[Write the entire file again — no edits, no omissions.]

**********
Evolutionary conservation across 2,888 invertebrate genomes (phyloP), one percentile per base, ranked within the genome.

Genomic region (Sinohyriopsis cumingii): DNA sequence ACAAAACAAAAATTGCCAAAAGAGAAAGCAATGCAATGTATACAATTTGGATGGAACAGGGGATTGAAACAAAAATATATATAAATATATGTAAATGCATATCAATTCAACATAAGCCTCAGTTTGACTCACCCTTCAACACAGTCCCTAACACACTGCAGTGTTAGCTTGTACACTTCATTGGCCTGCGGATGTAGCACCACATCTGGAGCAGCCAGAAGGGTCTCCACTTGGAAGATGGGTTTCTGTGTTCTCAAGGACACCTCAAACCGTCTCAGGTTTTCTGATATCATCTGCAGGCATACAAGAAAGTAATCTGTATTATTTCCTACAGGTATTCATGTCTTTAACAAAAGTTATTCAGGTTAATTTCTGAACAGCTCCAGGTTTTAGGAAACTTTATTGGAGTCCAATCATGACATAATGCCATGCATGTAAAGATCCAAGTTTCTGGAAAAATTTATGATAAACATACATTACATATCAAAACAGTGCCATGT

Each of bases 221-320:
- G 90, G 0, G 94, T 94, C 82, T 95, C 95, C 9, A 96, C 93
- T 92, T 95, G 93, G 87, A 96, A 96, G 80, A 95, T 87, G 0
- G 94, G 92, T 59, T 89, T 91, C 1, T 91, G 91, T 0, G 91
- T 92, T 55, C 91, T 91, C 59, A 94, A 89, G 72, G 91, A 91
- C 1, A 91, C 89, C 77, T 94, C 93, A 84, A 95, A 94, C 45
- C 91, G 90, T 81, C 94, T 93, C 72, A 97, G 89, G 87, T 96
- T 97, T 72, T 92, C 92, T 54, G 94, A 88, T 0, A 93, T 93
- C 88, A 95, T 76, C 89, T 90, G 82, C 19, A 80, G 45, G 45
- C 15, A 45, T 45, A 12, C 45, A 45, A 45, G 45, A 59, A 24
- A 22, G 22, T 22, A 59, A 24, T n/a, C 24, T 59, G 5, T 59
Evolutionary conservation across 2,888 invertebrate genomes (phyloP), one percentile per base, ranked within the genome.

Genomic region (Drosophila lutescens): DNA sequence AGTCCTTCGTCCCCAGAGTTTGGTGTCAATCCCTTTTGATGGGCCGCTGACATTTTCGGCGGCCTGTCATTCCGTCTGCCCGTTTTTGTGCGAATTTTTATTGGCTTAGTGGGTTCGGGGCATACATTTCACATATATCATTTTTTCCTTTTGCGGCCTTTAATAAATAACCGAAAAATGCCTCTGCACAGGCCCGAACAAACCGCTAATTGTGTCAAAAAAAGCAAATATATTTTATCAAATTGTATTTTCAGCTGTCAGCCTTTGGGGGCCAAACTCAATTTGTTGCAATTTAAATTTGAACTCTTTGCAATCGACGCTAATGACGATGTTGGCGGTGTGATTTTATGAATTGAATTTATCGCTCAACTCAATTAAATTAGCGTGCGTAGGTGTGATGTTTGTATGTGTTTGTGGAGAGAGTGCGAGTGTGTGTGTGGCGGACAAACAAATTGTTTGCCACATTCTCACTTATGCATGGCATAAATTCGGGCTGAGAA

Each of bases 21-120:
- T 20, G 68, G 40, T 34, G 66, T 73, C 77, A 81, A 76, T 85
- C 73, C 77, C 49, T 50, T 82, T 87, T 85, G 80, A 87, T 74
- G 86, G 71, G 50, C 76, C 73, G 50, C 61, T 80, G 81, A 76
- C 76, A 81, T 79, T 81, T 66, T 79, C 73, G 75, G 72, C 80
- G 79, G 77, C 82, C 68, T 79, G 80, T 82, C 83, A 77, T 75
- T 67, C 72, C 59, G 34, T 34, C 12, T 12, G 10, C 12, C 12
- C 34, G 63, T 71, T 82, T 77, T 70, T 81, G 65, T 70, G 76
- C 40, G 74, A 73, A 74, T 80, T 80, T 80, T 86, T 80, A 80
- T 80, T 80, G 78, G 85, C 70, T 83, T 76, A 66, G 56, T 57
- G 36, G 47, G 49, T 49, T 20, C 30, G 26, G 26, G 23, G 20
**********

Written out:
Evolutionary conservation across 2,888 invertebrate genomes (phyloP), one percentile per base, ranked within the genome.

Genomic region (Sinohyriopsis cumingii): DNA sequence ACAAAACAAAAATTGCCAAAAGAGAAAGCAATGCAATGTATACAATTTGGATGGAACAGGGGATTGAAACAAAAATATATATAAATATATGTAAATGCATATCAATTCAACATAAGCCTCAGTTTGACTCACCCTTCAACACAGTCCCTAACACACTGCAGTGTTAGCTTGTACACTTCATTGGCCTGCGGATGTAGCACCACATCTGGAGCAGCCAGAAGGGTCTCCACTTGGAAGATGGGTTTCTGTGTTCTCAAGGACACCTCAAACCGTCTCAGGTTTTCTGATATCATCTGCAGGCATACAAGAAAGTAATCTGTATTATTTCCTACAGGTATTCATGTCTTTAACAAAAGTTATTCAGGTTAATTTCTGAACAGCTCCAGGTTTTAGGAAACTTTATTGGAGTCCAATCATGACATAATGCCATGCATGTAAAGATCCAAGTTTCTGGAAAAATTTATGATAAACATACATTACATATCAAAACAGTGCCATGT

Each of bases 221-320:
- G 90, G 0, G 94, T 94, C 82, T 95, C 95, C 9, A 96, C 93
- T 92, T 95, G 93, G 87, A 96, A 96, G 80, A 95, T 87, G 0
- G 94, G 92, T 59, T 89, T 91, C 1, T 91, G 91, T 0, G 91
- T 92, T 55, C 91, T 91, C 59, A 94, A 89, G 72, G 91, A 91
- C 1, A 91, C 89, C 77, T 94, C 93, A 84, A 95, A 94, C 45
- C 91, G 90, T 81, C 94, T 93, C 72, A 97, G 89, G 87, T 96
- T 97, T 72, T 92, C 92, T 54, G 94, A 88, T 0, A 93, T 93
- C 88, A 95, T 76, C 89, T 90, G 82, C 19, A 80, G 45, G 45
- C 15, A 45, T 45, A 12, C 45, A 45, A 45, G 45, A 59, A 24
- A 22, G 22, T 22, A 59, A 24, T n/a, C 24, T 59, G 5, T 59
Evolutionary conservation across 2,888 invertebrate genomes (phyloP), one percentile per base, ranked within the genome.

Genomic region (Drosophila lutescens): DNA sequence AGTCCTTCGTCCCCAGAGTTTGGTGTCAATCCCTTTTGATGGGCCGCTGACATTTTCGGCGGCCTGTCATTCCGTCTGCCCGTTTTTGTGCGAATTTTTATTGGCTTAGTGGGTTCGGGGCATACATTTCACATATATCATTTTTTCCTTTTGCGGCCTTTAATAAATAACCGAAAAATGCCTCTGCACAGGCCCGAACAAACCGCTAATTGTGTCAAAAAAAGCAAATATATTTTATCAAATTGTATTTTCAGCTGTCAGCCTTTGGGGGCCAAACTCAATTTGTTGCAATTTAAATTTGAACTCTTTGCAATCGACGCTAATGACGATGTTGGCGGTGTGATTTTATGAATTGAATTTATCGCTCAACTCAATTAAATTAGCGTGCGTAGGTGTGATGTTTGTATGTGTTTGTGGAGAGAGTGCGAGTGTGTGTGTGGCGGACAAACAAATTGTTTGCCACATTCTCACTTATGCATGGCATAAATTCGGGCTGAGAA

Each of bases 21-120:
- T 20, G 68, G 40, T 34, G 66, T 73, C 77, A 81, A 76, T 85
- C 73, C 77, C 49, T 50, T 82, T 87, T 85, G 80, A 87, T 74
- G 86, G 71, G 50, C 76, C 73, G 50, C 61, T 80, G 81, A 76
- C 76, A 81, T 79, T 81, T 66, T 79, C 73, G 75, G 72, C 80
- G 79, G 77, C 82, C 68, T 79, G 80, T 82, C 83, A 77, T 75
- T 67, C 72, C 59, G 34, T 34, C 12, T 12, G 10, C 12, C 12
- C 34, G 63, T 71, T 82, T 77, T 70, T 81, G 65, T 70, G 76
- C 40, G 74, A 73, A 74, T 80, T 80, T 80, T 86, T 80, A 80
- T 80, T 80, G 78, G 85, C 70, T 83, T 76, A 66, G 56, T 57
- G 36, G 47, G 49, T 49, T 20, C 30, G 26, G 26, G 23, G 20